Green and Black Belt Certification Salaries
Progressing in the Six Sigma hierarchy carries many benefits, and it’s a good idea to familiarize oneself with the requirements behind each level. A common question that arises among beginners concerns the viability of those higher levels:
- Are there reasons to obtain a Black Belt (BB) level, after getting to the Green Belt (GB) level?
- What will it do for my career, my job skills and my salary?
The question most people want to know is how it will impact their salary. That is not completely affected by certification level, as it will depend on education level, industry, years of experience, and professional qualifications of the job as well. However, there are some average numbers we can provide, to give you a sense of value for the training and certification.
According to the 2016 Quality Progress Salary Survey,
…U.S. respondents who’ve completed any level of Six Sigma training earned $17,357 (17,357 USD) more on average than those without Six Sigma training. For Canadian respondents, that difference is $12,475.
If we look at average salaries by specific belt level, we can see the impact each level adds to the salary
- None = $83,000
- Green Belt = $93,500 (+$10,500)
- Black Belt = $105,000 (+$11,500)
- Master Black Belt = $129,000 (+$24,000)
Let’s look a little closer at Green, Black Belts and Master Black Belts (MBB), since they are the most common ones.
The place to start with Six Sigma certification is the Green Belt. It requires 1-2 weeks of training, and completion of at least one project. You will learn many of the core improvement tools, that can help you address 80-90% of the problems you will face in your job. This is often a part-time role, focused in the area you are currently working, and you keep your current job title.
On average Green Belts will see a $10,000 (USD) increase in salary compared to those without a certification.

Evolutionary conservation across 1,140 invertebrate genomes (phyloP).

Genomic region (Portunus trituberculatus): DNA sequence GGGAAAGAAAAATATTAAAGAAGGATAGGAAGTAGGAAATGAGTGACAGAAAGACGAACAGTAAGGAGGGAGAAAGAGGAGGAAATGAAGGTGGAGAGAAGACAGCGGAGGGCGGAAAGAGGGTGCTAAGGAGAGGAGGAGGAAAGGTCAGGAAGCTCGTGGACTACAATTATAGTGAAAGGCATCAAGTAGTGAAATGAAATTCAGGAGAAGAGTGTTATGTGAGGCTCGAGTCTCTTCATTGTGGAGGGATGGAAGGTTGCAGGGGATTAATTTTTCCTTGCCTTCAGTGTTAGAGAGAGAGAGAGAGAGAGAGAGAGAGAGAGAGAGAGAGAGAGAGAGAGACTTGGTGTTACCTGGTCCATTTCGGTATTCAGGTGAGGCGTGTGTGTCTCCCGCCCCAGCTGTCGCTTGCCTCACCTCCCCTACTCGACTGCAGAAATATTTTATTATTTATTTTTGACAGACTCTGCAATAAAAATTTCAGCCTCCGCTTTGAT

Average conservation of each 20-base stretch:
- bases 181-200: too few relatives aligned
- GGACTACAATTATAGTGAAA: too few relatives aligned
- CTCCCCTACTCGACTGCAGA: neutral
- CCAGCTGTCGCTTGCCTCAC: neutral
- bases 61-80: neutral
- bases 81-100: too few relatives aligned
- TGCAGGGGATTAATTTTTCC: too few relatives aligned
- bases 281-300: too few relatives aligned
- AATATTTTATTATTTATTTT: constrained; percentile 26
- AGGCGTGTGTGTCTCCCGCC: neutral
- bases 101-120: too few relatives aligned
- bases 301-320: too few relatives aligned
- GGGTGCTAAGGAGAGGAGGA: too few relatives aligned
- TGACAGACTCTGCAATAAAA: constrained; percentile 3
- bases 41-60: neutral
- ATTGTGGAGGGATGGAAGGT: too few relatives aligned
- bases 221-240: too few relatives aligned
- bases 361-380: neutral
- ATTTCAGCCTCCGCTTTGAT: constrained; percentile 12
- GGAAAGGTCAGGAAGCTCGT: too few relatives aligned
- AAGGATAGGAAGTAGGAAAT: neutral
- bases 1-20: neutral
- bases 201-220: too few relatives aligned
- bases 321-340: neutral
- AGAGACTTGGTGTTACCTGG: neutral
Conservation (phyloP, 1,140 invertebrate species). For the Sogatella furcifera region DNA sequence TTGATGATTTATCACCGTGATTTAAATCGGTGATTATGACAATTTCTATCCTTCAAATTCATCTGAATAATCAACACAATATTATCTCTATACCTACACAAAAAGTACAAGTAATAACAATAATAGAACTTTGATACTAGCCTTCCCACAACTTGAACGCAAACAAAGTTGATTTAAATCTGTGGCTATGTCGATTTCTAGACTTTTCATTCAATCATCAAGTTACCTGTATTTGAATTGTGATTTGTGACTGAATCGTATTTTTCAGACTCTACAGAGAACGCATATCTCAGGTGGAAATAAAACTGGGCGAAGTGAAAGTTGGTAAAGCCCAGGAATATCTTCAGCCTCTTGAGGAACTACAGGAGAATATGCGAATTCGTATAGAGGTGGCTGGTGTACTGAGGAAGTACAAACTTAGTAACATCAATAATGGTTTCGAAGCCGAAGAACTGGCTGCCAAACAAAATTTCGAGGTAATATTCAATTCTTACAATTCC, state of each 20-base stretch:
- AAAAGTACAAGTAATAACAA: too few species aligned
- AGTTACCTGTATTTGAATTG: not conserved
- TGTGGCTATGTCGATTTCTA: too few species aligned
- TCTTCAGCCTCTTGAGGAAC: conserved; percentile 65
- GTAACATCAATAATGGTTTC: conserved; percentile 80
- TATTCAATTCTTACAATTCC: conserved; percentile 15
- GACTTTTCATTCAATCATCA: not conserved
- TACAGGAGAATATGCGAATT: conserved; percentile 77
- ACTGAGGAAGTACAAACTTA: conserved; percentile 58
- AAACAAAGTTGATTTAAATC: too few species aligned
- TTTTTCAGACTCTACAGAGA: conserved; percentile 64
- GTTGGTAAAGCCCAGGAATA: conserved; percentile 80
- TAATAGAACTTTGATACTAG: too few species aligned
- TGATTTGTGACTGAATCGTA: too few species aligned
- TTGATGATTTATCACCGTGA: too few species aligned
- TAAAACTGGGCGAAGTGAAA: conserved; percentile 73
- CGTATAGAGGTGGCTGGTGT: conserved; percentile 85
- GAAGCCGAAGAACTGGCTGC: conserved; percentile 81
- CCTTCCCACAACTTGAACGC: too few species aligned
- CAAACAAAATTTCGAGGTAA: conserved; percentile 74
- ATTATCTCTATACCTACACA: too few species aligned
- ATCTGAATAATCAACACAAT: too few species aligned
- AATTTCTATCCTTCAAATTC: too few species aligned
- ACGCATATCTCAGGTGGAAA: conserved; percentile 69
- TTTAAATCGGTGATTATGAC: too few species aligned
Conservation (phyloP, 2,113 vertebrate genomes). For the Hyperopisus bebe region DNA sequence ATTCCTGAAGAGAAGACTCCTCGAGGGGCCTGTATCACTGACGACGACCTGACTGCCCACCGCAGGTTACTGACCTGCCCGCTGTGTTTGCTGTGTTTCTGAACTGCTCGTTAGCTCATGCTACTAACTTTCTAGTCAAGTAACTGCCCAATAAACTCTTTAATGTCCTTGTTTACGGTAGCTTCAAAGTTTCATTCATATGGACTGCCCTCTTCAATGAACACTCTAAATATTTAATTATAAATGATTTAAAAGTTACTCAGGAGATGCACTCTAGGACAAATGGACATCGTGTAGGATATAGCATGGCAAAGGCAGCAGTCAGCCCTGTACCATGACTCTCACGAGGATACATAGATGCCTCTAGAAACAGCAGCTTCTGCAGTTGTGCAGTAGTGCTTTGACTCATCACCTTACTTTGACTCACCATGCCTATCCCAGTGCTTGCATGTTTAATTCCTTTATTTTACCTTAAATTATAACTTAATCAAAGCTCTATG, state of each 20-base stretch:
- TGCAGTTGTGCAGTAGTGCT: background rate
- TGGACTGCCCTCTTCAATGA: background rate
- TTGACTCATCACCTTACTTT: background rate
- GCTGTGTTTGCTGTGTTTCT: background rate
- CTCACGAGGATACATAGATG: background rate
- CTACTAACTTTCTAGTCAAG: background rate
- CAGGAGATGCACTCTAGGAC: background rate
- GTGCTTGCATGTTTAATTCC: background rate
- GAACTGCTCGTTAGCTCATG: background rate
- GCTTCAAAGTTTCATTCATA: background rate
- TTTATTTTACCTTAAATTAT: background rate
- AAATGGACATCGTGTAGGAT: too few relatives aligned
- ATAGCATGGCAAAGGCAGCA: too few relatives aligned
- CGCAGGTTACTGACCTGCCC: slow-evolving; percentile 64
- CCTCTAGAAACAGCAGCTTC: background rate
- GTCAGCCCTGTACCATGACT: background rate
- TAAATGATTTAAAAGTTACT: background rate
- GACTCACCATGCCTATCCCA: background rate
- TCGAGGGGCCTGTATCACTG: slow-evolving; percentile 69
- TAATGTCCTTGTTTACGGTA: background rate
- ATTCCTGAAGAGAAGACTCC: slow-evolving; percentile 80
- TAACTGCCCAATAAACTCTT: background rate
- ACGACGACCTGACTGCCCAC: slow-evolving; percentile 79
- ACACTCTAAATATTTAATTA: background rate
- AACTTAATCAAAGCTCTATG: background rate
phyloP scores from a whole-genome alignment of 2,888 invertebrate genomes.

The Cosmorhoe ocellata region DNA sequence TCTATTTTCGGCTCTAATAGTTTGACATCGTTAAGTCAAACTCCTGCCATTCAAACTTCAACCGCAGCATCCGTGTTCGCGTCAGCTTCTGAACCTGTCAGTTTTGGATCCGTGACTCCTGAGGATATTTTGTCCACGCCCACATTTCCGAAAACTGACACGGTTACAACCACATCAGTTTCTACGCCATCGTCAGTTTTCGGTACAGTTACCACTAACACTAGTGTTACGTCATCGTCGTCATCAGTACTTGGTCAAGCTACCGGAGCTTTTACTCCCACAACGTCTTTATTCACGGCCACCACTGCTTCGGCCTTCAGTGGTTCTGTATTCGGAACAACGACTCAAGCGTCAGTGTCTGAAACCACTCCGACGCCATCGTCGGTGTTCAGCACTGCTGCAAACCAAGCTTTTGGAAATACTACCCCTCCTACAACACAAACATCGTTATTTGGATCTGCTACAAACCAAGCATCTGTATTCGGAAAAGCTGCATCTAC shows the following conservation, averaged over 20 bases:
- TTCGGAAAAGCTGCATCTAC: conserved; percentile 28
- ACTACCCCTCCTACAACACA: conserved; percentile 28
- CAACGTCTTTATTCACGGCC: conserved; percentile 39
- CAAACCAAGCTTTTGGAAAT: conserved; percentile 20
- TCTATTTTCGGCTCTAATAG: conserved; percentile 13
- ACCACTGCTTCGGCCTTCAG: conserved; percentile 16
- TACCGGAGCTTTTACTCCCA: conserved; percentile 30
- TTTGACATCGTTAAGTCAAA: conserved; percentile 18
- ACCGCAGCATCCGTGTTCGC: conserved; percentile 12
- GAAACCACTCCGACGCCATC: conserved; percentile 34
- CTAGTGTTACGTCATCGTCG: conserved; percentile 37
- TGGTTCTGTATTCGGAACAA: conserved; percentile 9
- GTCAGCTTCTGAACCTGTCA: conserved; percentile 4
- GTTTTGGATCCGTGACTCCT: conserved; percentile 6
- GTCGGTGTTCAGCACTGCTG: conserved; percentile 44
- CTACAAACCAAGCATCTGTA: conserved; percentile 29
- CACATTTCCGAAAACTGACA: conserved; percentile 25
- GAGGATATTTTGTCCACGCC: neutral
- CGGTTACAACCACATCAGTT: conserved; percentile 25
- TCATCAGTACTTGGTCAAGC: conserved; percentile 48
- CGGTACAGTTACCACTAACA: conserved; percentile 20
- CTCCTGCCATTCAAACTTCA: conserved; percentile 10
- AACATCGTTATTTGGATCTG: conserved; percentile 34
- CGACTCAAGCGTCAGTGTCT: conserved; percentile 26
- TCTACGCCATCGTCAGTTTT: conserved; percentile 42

Obtaining a GB is just the beginning, as it can take years for a Green Belt to truly understand the tools and methodologies to be most effective on their own (without Black Belt oversight). Since everything is new, there is a lot of information being provided to the Green Belt that may or may not be used in their job and project work. Sorting out what is most relevant can be frustrating for some, and discourage them from moving to the next level (Black Belt).
However, once the Green Belt has completed 2-3 projects, their confidence will increase, the tools and methodology will make more sense, and they will know whether pursuing Black Belt is worthwhile. Not everyone will proceed past Green Belt. It is challenging, and it separates those only interested in a salary increase from those interested in becoming an improvement expert and helping others.
A Black Belt in Six Sigma is the target for many people. It increases your visibility to many external companies, which can bring some very attractive salary figures. It is quite common to see people leave their current company after the achieve a BB certification, as they realize that other companies value it more than their current company.
Again, we reference the salary survey: